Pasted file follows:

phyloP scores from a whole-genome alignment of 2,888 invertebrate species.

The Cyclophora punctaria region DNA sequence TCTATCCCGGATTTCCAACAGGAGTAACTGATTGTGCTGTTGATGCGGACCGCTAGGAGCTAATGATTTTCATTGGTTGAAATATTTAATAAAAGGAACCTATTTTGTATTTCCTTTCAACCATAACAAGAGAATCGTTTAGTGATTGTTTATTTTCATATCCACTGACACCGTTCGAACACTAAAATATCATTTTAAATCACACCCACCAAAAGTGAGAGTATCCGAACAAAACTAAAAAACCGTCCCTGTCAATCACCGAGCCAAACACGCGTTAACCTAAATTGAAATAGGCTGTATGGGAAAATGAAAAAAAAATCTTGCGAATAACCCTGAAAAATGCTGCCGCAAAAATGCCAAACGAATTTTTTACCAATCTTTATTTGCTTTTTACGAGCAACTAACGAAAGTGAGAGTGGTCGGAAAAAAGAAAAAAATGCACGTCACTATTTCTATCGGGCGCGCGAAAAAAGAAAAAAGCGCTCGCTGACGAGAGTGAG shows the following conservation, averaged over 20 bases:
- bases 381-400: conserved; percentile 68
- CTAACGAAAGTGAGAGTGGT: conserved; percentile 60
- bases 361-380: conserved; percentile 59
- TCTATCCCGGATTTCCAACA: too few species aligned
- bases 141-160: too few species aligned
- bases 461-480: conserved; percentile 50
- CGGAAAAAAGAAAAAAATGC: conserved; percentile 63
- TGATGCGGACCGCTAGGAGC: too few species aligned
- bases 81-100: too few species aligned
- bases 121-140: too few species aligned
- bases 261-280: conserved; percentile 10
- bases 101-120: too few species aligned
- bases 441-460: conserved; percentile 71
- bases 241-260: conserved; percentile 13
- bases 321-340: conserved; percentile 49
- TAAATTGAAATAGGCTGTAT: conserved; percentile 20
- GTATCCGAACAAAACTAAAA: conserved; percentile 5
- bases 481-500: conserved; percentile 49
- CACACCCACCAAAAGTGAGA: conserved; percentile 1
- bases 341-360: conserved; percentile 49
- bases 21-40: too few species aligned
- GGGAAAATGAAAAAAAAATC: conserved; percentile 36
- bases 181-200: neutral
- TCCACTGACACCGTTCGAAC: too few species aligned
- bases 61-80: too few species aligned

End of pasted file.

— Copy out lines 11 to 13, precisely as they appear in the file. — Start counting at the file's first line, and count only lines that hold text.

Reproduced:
- bases 81-100: too few species aligned
- bases 121-140: too few species aligned
- bases 261-280: conserved; percentile 10